During the two 2008 seasons attention concentrated on the conservation of the finds from tomb 5/07, on the TMA cataloguing and the concluding investigations of the tomb itself.
The conservation of the materials from 5/07 was undertaken in April and September 2008 with the result that 121 pottery vessels were restored and numerous metal artefacts were cleaned and conserved. With the 2008 excavation a total of 131 pieces were recovered from the tomb.
Most of the catalogued material (2004-2007) comprises tomb groups. The catalogue may form the basis for a future exhibit (finds and tomb groups from Serpente and Giarnera Piccola).
TMA cataloguing was also undertaken on the tiles from the collapse overlying the paved surface (US 391) found in 2007 together with a Medusa-head antefix and two other antefix fragments of the same type. Five examples of drip tiles, numerous fragments of tegulae (flat tiles with rim), one fragmentary triangular tile and numerous fragments of the same type and fragments of curved tiles were documented. Lastly, an attempt was made to partially reconstruct a roof with drip tiles and Medusa-head antefixes.
In the area above the “a grotticella” tomb 5/07 excavations began directly from the floor of the “grotticella”. A row of three post holes (perhaps a canopy for the tomb), an L-shaped wall with an opening (house IX), a hearth and two earth graves were exposed. One of the tombs had been robbed, whilst the second, with the remains of at least three infants contained personal ornaments such as bronze armbands and a piece of amber.
The concluding work on tomb 5/07 showed that the dromos ramp, slightly off-centre, sloped on a gradient of 8 degrees between the paving (US 391) and the “grotticella”. It was between 2 and 3.20 m deep and had a maximum width of 1.53 m. The floor of the “grotticella” measured circa 2.25 × 2.25 m and was circa 0.15 m lower than the ramp.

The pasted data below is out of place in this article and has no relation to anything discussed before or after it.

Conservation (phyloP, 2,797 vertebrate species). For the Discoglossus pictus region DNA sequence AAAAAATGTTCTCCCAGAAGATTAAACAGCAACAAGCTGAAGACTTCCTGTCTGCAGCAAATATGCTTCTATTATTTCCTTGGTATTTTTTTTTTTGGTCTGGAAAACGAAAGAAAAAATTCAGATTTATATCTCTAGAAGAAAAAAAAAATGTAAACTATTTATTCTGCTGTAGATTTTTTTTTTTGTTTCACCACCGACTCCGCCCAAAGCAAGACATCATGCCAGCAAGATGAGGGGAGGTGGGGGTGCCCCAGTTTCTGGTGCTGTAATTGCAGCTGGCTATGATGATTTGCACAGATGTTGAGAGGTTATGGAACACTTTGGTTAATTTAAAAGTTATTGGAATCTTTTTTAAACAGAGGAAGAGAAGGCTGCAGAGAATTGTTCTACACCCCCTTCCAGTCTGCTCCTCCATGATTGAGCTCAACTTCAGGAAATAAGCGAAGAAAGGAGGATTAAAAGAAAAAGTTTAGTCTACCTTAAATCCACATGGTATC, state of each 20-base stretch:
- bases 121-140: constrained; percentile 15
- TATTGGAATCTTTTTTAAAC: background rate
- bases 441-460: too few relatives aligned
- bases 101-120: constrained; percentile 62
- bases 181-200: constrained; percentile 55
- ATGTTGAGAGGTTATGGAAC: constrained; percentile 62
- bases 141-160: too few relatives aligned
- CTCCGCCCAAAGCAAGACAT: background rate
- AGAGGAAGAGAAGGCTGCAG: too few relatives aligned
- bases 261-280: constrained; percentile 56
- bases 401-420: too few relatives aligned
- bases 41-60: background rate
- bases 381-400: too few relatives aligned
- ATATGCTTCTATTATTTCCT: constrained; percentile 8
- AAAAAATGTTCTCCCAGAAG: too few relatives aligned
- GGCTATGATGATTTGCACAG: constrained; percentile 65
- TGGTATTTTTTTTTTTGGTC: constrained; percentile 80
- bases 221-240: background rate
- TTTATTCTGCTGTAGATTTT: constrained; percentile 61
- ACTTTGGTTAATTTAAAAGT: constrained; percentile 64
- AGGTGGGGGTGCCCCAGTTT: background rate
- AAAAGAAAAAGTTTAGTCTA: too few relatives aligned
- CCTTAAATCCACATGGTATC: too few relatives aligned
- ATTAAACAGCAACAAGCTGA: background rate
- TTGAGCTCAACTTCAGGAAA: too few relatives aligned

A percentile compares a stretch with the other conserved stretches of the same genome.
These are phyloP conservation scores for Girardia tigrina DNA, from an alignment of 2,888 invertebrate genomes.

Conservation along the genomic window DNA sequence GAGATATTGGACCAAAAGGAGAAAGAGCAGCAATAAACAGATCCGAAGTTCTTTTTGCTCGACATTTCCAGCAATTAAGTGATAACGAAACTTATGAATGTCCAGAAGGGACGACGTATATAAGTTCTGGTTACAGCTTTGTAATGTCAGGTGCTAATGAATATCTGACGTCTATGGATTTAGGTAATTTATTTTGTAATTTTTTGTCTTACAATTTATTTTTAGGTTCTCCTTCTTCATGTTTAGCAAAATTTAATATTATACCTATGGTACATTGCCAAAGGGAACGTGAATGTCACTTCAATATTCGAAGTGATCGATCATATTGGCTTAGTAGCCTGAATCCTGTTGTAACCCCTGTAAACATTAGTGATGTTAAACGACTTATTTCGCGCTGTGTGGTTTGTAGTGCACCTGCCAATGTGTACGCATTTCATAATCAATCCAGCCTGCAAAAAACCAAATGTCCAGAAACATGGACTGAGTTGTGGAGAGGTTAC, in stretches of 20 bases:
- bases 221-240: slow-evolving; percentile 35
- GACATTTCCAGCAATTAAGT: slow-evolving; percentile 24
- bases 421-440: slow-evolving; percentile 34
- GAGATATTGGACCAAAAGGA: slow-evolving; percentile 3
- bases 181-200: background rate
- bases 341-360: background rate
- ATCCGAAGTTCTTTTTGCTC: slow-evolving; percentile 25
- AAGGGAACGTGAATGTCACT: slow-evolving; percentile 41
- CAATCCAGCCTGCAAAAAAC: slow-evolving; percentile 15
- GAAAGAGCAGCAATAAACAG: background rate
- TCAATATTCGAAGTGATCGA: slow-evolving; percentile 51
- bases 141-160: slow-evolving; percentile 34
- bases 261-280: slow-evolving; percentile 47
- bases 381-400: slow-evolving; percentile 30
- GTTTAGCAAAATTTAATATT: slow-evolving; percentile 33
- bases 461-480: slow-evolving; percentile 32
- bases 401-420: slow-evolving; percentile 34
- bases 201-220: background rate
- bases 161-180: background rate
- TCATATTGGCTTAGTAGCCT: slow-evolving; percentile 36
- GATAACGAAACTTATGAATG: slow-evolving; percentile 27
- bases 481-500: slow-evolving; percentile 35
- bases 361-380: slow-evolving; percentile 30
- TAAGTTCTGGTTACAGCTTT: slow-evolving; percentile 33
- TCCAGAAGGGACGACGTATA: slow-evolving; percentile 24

The poorly-preserved skeletons were in the rear part of the tomb, whilst most of the grave goods seemed to have been placed on either side of the entrance and along the sides of the deceased. The skeleton at the centre of the tomb, in a fetal position, was identified as a male individual due to the bronze belt and was presumably the last to be buried here. The few skeletal remains to the left and right of the centre seem to belong to two women, considering the finds of silver fibulae and a glass paste necklace. The remains of a fourth skeleton were found in a heap in the south-east corner of the tomb together with a bronze belt and spear point.
A robbed earth grave (tomb 1/08) was also examined. Together with various pottery fragments, a piece of worked bone, two glass paste beads and a bronze ring there was a well-preserved skeleton in a fetal position and with a bronze belt. Traces of an earlier burial was visible below the pelvis.
- Astrid Larcher - Università di Innsbruck, Istituto di Archeologia Classica e Provinciale Romana
- K. Mager - Università di Innsbruck
- M. Auer
- T. Senfter
- S. Reyer-Völlenklee - Università di Innsbruck
- Manuele Laimer - Università di Innsbruck, Istituto di Archeologia Classica e Provinciale Romana
- Università di Innsbruck
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